By Sabrina Shanghie
What if I told you the trendy cornrow styles of 2019 once served as a gateway to freedom for enslaved African Americans hundreds of years ago?
In the past decade, many cultures have embraced the beauty of cornrows, including some who don’t understand the deep history that the style holds. Braids may seem like a fashionable, trendy way to switch up your usual look, but truth be told, cornrows have freed and saved the lives of many.
“Each time you pick up one of the three pieces of hair to braid, gently pull hair from the parted off section and add it in as you braid,” Del Sandeen wrote in her “A Step by Step Guide to Braiding Cornrows” article on liveabout.com.
Historically, braids and cornrows were used to showcase more than just style. Depending on a person’s hairstyle, you would be able to determine their wealth, marital status, social position and even their tribe.
“Cornrows on women date back to at least 3000 B.C. and as far back as the nineteenth century for men, particularly in Ethiopia,” said hair stylist Toni Love in “Cornrows and Sisterlocks and Their Long History,” an article on Ebony.com. “Warriors and kings were identified by their braided hairstyles.”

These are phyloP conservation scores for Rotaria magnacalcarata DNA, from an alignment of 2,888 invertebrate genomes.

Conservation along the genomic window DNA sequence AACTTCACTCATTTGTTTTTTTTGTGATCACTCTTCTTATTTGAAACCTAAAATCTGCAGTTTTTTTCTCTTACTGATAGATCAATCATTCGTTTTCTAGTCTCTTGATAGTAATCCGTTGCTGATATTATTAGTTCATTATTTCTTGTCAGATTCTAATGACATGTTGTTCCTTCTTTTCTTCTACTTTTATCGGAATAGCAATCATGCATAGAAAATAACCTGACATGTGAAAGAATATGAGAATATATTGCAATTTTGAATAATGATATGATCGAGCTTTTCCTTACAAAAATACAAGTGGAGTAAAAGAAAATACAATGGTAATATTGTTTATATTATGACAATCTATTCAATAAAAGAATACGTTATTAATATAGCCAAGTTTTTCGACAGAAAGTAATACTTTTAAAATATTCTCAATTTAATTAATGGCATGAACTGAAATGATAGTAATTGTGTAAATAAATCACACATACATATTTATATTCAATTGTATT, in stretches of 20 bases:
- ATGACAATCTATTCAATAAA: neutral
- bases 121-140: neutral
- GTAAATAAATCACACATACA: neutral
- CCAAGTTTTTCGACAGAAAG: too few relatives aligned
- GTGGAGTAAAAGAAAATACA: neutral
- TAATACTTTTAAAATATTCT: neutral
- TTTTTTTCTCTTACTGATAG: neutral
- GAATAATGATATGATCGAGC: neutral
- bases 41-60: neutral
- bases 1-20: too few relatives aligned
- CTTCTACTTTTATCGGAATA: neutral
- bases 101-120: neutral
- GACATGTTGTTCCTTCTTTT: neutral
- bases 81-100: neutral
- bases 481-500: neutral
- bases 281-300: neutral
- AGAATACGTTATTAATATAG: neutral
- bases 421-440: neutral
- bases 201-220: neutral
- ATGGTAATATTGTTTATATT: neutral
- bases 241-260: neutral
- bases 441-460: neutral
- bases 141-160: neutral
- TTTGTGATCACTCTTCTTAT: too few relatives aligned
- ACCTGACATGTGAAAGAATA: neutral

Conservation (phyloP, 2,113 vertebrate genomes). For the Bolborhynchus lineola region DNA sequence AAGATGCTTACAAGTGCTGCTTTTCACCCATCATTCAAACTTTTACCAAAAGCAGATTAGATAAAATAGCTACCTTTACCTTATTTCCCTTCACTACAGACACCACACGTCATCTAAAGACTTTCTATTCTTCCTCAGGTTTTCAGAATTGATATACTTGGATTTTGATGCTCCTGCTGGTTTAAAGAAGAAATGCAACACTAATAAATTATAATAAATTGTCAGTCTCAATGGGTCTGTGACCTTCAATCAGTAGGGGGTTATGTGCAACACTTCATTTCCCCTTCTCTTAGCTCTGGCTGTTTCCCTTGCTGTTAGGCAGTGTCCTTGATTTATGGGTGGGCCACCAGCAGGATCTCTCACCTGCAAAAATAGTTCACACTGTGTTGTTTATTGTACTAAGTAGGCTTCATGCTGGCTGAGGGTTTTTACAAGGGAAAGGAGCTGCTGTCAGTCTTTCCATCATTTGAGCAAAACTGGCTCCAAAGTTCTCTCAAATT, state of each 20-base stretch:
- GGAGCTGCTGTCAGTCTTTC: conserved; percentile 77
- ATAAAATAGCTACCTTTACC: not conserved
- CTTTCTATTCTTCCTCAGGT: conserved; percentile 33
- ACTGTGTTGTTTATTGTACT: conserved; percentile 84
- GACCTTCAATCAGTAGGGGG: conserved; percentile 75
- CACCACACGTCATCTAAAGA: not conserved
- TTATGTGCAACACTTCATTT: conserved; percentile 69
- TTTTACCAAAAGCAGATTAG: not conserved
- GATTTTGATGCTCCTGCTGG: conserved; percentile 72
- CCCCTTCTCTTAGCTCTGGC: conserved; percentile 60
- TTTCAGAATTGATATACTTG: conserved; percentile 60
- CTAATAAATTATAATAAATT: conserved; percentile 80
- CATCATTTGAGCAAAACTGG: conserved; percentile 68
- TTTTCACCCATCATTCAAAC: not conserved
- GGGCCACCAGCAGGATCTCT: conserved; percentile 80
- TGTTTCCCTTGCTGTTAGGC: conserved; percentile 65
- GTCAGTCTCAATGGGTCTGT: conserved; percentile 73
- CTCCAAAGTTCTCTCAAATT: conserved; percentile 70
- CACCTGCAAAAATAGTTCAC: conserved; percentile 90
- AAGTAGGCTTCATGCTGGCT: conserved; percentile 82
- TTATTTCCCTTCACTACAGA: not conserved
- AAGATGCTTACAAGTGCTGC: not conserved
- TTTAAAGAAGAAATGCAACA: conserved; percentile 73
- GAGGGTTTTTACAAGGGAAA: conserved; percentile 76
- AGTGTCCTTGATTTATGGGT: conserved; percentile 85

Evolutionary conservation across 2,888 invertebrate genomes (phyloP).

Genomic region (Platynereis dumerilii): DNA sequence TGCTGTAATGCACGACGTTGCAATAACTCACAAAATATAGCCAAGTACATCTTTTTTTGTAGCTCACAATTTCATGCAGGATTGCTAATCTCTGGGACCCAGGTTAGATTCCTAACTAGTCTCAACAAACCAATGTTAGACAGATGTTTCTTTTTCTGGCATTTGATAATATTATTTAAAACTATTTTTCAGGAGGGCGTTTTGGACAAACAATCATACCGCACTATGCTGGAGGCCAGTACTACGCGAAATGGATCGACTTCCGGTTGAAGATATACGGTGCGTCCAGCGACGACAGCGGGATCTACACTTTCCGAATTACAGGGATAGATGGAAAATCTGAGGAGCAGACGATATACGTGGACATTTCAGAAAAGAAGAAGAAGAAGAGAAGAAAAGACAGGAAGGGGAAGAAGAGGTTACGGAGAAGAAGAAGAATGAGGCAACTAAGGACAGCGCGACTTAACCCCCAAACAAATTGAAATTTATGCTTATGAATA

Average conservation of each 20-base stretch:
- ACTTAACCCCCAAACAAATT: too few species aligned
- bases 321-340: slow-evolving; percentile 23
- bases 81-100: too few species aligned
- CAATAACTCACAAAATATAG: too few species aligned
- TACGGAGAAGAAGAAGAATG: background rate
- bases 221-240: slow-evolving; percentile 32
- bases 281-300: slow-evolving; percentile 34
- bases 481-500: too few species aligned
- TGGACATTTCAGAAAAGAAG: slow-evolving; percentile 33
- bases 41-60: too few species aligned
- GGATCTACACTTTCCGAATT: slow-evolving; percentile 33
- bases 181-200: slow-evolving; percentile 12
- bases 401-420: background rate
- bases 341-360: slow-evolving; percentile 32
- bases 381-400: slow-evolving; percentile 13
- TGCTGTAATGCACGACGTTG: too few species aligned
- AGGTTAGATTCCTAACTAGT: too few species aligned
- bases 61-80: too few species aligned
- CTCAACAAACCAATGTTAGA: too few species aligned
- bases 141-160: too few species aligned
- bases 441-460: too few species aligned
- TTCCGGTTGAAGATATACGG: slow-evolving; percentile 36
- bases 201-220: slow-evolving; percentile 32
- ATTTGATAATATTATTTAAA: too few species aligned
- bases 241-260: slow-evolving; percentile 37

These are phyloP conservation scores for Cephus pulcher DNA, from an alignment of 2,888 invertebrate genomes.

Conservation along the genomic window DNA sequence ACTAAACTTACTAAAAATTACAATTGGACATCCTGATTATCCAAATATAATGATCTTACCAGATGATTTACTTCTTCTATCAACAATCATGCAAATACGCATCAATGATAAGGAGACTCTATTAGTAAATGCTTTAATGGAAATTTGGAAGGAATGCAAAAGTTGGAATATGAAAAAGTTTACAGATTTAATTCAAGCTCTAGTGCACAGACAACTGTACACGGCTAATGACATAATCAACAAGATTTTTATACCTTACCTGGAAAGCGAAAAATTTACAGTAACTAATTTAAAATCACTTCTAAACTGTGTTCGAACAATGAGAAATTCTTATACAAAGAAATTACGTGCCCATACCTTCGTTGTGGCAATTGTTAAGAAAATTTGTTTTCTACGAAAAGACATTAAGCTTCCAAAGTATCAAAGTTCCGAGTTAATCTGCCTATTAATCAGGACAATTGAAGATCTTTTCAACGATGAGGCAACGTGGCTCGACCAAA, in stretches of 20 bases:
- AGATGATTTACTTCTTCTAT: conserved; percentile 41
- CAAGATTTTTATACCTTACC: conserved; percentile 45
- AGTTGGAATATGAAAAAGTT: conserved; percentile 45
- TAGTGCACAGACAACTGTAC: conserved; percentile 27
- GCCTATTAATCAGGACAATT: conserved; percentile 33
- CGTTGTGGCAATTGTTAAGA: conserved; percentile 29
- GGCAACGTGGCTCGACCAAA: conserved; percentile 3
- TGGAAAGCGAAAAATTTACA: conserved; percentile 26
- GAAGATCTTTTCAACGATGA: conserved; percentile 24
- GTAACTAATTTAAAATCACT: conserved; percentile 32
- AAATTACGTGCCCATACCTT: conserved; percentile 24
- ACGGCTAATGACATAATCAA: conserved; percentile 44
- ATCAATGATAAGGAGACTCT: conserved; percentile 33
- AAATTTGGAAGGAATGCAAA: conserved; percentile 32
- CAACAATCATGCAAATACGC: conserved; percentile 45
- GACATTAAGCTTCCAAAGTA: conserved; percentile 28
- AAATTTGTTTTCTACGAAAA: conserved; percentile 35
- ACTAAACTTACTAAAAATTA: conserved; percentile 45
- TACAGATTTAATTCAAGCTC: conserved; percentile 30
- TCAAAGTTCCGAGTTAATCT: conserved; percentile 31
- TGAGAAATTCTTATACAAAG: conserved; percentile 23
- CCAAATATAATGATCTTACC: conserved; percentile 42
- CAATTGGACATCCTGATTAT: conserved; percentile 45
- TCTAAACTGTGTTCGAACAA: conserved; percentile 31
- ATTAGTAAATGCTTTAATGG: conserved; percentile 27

During the Transatlantic Slave Trade, captured Africans were forced to shave their heads to strip them of their culture and identity. However, some enslaved people decided to keep their hair in cornrows, which was done neatly and precisely. This aided in the creation of maps used to escape plantations, which became evident in Colombia, South America, when African King Benkos Bioho came up with the idea to create an escape network through the cornrows of women after he was captured by the Portuguese in the 16th century.
King Benkos Bioho led 29 people to rebel and escape their master, Juan Gomez. Bioho formed a guerilla warfare movement to attack the Spanish, according to a Colombian blog. Bioho’s efforts to gain freedom soon became reality when the governor of Cartagena signed a peace treaty with Bioho’s group, granting them their freedom on a small piece of land, now known as San Basilio de Palenque. San Basilio is said to be the first free black community in the Americas. During the journey to gain freedom, Bioho suggested using cornrows as a map to escape.
A 2016 article on the site HelloBeautiful explained,
“Writing (if they even possessed that skill) or drawing out the map could lead to them being discovered and then most likely sold again, or killed out of anger from their master.”
“The women would weave the maps in their hair, carving out paths with their cornrows. Some patterns were even utilized to deliver secret messages.”
This Black History Month, we salute these African sheroes who were brave enough to use their heads, literally, to lead their people to freedom.